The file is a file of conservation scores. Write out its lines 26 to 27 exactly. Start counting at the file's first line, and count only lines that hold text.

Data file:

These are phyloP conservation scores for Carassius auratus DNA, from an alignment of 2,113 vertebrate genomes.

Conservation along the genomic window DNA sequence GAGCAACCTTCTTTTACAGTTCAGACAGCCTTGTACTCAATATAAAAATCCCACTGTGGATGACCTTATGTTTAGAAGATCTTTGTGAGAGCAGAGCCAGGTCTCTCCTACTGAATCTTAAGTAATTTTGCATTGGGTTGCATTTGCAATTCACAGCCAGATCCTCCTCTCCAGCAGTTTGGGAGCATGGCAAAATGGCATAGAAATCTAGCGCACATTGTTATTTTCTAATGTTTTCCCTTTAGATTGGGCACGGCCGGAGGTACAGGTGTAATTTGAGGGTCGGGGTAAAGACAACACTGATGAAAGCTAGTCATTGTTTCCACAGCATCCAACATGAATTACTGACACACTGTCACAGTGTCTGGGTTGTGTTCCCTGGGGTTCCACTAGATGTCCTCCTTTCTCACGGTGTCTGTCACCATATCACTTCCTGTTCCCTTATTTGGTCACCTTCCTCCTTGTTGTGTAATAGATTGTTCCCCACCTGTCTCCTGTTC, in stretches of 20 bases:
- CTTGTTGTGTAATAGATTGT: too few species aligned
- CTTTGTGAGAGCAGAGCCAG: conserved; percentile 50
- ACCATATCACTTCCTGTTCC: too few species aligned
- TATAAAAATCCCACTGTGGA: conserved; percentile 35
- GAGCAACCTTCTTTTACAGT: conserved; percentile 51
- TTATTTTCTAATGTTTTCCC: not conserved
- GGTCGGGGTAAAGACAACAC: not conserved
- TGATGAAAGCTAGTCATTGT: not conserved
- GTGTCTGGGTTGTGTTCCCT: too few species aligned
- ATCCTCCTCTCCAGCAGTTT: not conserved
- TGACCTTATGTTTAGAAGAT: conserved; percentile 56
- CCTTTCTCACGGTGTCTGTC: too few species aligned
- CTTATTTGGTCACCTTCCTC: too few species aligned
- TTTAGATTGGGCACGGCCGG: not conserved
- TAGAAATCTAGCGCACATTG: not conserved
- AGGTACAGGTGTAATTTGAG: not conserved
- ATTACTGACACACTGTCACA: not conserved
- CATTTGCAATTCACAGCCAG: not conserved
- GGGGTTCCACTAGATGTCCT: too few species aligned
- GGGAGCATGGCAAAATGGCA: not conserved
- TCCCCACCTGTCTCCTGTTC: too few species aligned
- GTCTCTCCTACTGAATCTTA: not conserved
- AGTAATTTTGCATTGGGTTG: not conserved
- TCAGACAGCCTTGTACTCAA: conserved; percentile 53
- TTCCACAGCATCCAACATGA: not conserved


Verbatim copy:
- TCAGACAGCCTTGTACTCAA: conserved; percentile 53
- TTCCACAGCATCCAACATGA: not conserved